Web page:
By Mark Ryan and John Matthews (illustrated by Will Worthington)
The Wildwood is a magical forest that is home to creatures as old as time. Like life itself, the forest is a fantastical place filled with beauty and grace, but also riddled with dangers and hardship. It is inspired by the natural landscapes in Britain and incorporates pre-Christian concepts along with British folklore to tell the tale of human triumph as well as our trails and tribulations.
The twenty-two cards of the major arcana are placed within different sections of the wheel of the year, an ancient concept of time that is still used in pagan rituals today. The wheel is sectioned off into seasons and the four elements are mapped over them. This tarot deck corresponds the element of Air to the season of spring, Fire to summer, Water to autumn and Earth to winter. Therefore, instead of the more common approach of intersecting the masculine and feminine suits, it places both masculine suits before the feminine ones.
After several weeks of using and studying this deck, I have found that its strong nature theme is a double-edge sword. One the one hand, the beautiful scenes of nature is what attracted me to this deck in the first place. On the other hand, it’s focus on nature makes some of the cards a bit unrelatable to a city dweller like me. This is, however, only a minor issue and one without a lasting effect because I was able to apply my own spirituality into the cards’ interpretation once I became more familiar with the deck.
My larger issue contained within its nature theme is the creators’ judgement on the modern lifestyle. It repeatedly condemns modern humans for our reckless destruction of nature. While I don’t disagree with that the authors are saying, judgement shouldn’t be incorporated into the theme of the deck. The tarot itself should not be a source of judgement. As with the previous point, however, this doesn’t detract much from the deck because all the judgement are in the writings of the handbook accompanying the deck and does not carry over into the actual images of the card.
My last area of criticism is, admittedly, a personal source of peculiarity rather than a genuine fault of the cards. This deck uses non-traditional symbols for the four suits, with bows used in place of wands. While I generally really enjoy non-standard suit symbols, the bows seems a bit forced to me. Much of the images in this suit shows unfinished bow staves, which looks just like the traditional staves used to represent wands.
Again, this does not act as a source of discontent. The cards are still very beautiful as well as rich in imagery. Overall, I really enjoy using this deck. The Wildwood is a great allegory to life and shows deep reverence for the spiritual journey. For me, that makes it a deck for meditation.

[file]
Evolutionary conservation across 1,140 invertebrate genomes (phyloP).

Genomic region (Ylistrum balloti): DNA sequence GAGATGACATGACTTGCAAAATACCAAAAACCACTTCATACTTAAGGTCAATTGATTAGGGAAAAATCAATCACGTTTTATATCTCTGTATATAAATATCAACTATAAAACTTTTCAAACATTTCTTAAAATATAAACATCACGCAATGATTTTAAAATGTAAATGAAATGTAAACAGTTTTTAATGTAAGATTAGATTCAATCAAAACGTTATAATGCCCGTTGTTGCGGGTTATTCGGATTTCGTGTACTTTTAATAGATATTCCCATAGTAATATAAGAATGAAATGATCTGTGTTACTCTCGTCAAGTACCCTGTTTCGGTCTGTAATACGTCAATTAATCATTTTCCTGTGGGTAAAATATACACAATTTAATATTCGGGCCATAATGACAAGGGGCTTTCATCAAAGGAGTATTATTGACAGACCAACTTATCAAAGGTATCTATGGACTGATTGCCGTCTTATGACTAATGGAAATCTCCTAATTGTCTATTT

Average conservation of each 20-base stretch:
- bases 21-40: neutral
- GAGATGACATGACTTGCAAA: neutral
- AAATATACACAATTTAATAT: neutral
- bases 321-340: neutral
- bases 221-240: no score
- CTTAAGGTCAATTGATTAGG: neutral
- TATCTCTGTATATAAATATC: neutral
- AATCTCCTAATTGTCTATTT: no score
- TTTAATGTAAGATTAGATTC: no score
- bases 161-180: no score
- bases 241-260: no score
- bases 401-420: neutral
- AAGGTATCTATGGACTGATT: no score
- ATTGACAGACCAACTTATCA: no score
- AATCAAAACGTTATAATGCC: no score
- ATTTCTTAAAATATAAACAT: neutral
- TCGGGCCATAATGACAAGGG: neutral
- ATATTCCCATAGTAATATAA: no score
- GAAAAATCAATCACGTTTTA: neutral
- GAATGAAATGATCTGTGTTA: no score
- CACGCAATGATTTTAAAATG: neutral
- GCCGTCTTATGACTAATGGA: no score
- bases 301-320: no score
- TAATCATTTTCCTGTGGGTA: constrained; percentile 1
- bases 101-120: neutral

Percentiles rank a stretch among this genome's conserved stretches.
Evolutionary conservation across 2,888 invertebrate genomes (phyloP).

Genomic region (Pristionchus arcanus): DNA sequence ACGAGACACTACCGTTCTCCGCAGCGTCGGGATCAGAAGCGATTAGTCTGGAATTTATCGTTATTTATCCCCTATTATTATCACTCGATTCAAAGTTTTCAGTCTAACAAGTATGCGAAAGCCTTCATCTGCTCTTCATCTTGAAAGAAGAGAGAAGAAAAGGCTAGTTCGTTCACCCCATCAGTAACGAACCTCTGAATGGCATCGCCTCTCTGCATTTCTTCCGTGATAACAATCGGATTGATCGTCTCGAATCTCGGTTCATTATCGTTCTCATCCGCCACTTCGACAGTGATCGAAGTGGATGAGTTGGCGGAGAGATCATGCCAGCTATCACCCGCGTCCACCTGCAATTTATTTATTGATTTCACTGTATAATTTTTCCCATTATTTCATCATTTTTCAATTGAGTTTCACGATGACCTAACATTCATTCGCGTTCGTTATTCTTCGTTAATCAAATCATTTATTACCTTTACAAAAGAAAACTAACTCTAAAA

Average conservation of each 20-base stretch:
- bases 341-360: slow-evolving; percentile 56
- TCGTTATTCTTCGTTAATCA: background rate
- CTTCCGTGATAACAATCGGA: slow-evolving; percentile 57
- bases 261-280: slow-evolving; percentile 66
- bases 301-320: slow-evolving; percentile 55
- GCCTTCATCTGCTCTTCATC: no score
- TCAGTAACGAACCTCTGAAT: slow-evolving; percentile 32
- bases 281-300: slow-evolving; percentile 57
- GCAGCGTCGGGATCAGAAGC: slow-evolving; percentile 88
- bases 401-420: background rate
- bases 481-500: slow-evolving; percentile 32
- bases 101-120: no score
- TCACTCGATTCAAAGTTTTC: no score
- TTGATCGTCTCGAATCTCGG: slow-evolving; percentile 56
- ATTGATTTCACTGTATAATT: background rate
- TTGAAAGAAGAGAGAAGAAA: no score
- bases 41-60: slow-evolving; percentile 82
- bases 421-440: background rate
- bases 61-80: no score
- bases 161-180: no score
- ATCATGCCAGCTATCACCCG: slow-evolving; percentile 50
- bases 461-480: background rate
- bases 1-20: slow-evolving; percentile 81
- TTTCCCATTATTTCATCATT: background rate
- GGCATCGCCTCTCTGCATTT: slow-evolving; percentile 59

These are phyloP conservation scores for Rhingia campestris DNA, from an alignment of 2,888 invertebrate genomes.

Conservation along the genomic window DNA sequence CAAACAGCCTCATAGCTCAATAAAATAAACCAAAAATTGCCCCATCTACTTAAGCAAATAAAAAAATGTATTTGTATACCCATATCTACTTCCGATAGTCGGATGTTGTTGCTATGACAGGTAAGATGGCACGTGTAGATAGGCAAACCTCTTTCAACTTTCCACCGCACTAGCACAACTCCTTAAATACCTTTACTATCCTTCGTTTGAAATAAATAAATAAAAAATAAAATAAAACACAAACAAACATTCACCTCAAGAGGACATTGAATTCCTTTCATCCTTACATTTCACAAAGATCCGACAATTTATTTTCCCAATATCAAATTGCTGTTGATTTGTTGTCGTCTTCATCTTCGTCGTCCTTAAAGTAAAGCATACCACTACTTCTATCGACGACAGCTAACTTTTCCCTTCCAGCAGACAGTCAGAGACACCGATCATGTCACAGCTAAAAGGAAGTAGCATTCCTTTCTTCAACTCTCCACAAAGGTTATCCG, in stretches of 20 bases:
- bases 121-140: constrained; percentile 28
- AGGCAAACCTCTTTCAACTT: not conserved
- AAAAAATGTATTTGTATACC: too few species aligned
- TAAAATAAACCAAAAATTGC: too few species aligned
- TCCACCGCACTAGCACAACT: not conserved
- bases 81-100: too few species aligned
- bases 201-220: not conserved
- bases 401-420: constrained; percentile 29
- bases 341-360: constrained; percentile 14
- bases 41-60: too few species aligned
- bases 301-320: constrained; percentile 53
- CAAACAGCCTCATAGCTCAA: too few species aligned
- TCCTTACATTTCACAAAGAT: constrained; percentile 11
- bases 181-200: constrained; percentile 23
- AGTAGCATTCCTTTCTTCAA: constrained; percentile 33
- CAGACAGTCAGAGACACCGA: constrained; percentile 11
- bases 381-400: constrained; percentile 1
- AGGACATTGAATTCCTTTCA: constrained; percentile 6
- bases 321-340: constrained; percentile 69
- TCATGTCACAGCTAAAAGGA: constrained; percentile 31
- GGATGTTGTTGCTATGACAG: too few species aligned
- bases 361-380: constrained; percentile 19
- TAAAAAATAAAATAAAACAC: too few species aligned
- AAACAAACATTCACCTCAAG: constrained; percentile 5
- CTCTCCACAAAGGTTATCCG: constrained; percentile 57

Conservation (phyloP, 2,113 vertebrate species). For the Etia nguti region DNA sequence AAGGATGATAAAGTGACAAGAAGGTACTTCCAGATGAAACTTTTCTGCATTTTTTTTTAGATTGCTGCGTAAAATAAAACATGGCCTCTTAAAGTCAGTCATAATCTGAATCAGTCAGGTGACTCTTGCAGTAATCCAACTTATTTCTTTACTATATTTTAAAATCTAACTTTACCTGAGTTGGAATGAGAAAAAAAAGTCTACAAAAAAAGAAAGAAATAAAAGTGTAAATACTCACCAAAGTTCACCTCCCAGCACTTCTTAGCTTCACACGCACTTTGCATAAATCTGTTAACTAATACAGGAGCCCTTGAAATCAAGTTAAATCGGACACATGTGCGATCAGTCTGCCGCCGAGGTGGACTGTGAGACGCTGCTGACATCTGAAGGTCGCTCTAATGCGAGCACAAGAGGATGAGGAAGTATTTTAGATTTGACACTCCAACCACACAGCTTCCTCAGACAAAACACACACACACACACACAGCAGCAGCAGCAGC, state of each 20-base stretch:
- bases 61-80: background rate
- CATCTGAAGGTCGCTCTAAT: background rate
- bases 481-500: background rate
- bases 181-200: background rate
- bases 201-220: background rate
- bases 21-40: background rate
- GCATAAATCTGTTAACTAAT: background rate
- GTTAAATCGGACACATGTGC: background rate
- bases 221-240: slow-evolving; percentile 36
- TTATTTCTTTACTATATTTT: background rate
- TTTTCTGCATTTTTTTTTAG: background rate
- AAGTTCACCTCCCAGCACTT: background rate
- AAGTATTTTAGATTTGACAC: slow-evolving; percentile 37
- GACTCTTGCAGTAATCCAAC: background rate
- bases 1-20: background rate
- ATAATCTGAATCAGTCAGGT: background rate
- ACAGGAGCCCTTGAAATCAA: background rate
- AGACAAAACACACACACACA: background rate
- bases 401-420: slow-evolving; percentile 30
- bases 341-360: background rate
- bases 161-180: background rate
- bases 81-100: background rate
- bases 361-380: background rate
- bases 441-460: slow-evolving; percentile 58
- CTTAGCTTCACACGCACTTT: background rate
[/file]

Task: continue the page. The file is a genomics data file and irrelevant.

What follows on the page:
I would not, however, recommend this deck for beginners . This is because I am an avid follower of the Rider Waite Smith interpretation system and this deck does not fully adhere to this system. While the cards are still very easy to interpret, especially because each minor arcana card has a name that sums up its meaning, I think it is harder to learn the tarot well when initial learning is done with a non RWS adherent deck.
Lastly, I would like to end this review with a short tribute to my favourite card of the deck – The Woodward. He replaces the card that is traditionally called Strength in the major arcana. I find it really interesting that a man is used to replace the female lion tamer. While every deck brings something new to the tarot and gives each card a new image, I don’t recall any other decks that have switched the gender of the character depicted in Strength. Almost always, whenever there is a gender switch, it is a switch from male to female so as to give the feminine a stronger representation. I think this switch is a pleasant reminder that, just as traditionally masculine qualities can be assigned to women, so too can traditionally feminine qualities to be assigned to men.
I also like what this man represents. The description for this card explains that his body language is saying, “I am not a victim. Treat me with respect. Do not mistake my passivity for weakness.”
While most Strength cards speak of compassion, humility and kindness, the Woodward represents another aspect of this card. Instead of progress through harmony and respect, it is about firmly standing one’s ground. Rather than advocating the idea of advancing without harm to others, it’s about not letting others advance in ways that harm ourselves.